Though the bank had an existing loan product, it was targeted toward microbusiness owners. "We're hoping that this new product may be more customized towards the needs of our customers in the Visayas region, who may not necessarily be retailers," said Nazal.
To create this product using customers' input, Mercy Corps and BanKO invited IDEO.org to join them. IDEO.org, whose for-profit parent firm designed the first Apple computer mouse in 1980, puts a laser focus on the “end user” by developing products and services through human-centered design, as the industry has dubbed it. In this case, a woman like Casimira represents that end user, and any financial product developed would have to fit her needs, including ease of use and accessible price point. Without consumers' input, the result might never gain traction.
Rather than asking low-income Filipinos what kind of financial product they might want, IDEO.org uses a game to elicit gut reactions--and what they might really need.
“The game is designed to get at some of the basics of a potential financial offering, but in a more playful way that takes your mind off of the fact that you might be talking about some very serious, complicated stuff,” said Behrouz Hariri, an IDEO.org fellow leading a game in the village of San Diego, about 35 minutes east of Tacloban City on Leyte Island.
Hariri and his team know that if they asked whether taking out a loan from a bank or a loan shark would be a better option, most interviewees will respond with the bank because it offers a better rate and is more trustworthy—and because it’s the answer the interviewer wants to hear. But, says Hariri, more people actually go to a loan shark because it’s convenient, fast, and their staff come out to villages.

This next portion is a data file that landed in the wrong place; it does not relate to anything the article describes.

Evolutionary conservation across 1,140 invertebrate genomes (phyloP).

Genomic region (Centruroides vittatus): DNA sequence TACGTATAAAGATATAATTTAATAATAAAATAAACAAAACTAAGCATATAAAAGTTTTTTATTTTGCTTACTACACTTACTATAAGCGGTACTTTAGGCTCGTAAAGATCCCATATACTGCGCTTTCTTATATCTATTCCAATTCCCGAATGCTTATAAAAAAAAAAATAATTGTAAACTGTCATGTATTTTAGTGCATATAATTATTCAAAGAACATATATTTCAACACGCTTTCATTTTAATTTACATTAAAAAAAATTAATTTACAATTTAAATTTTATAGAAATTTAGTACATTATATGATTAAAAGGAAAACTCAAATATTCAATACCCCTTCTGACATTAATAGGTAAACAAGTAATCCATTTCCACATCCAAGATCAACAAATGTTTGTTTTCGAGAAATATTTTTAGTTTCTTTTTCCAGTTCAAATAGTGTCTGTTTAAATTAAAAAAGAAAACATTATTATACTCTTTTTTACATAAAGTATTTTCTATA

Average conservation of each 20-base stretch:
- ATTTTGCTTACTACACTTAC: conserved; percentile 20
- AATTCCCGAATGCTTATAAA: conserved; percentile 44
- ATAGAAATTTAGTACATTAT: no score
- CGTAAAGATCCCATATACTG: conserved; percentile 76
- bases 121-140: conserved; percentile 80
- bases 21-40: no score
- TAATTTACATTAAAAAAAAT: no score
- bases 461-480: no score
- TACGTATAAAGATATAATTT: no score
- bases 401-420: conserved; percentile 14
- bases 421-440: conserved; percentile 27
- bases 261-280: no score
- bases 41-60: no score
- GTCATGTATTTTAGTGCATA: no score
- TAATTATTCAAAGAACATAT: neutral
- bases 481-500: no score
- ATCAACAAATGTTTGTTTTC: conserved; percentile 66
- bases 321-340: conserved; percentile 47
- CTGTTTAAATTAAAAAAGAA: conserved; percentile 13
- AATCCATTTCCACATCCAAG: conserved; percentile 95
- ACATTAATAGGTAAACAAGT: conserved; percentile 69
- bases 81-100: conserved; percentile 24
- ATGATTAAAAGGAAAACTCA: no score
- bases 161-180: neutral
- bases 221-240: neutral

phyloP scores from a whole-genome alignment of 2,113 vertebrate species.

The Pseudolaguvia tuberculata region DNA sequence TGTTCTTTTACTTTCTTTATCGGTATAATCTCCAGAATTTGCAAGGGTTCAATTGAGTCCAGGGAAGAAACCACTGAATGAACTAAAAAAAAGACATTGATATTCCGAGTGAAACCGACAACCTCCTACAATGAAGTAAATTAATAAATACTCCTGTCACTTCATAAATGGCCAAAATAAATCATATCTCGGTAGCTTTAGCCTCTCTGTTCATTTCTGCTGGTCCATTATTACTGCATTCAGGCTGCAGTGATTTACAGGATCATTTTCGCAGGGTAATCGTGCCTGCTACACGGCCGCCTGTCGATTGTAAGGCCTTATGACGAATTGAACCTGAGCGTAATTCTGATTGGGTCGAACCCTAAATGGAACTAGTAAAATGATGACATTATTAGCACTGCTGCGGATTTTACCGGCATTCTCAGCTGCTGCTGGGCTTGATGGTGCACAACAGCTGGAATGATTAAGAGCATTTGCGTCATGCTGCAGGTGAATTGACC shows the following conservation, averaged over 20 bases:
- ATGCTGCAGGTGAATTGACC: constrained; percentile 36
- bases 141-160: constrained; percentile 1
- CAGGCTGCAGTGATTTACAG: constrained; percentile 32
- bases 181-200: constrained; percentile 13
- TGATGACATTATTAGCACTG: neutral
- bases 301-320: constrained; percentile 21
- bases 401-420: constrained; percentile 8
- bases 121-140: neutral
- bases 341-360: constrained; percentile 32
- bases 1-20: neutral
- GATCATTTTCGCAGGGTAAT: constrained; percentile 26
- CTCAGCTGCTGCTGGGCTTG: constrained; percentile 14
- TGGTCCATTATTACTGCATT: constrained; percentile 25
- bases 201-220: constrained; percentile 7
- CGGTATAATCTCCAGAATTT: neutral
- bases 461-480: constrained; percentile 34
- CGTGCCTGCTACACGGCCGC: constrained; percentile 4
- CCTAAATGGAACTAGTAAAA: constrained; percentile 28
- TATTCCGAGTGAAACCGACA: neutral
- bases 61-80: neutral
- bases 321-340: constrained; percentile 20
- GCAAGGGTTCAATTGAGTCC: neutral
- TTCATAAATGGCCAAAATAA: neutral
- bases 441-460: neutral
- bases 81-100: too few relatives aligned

And that’s a golden nugget of information that BanKO can use to tailor a future loan product aimed at this demographic.
As two shy, young women continued to play the game, Hariri discovered that the first thing they were willing to do when faced with a steep penalty was to burn a bridge with the hypothetical bank.
“That reaction tells us that they are many competitors out there that they can switch to,” said Hariri. “I think that will prompt to us to look at different options to see how we [BanKO’s future product] can be different, and what would make a client stay.”
These are insights that Mercy Corps and BanKO will use in the process of designing and marketing new financial services that are tailored to the needs of the rural poor, many of whom were among the hardest hit by Typhoon Haiyan. If successful, BanKO’s newest clients would get access to products that can help them expand existing businesses and smooth out unexpected financial shocks long into the future.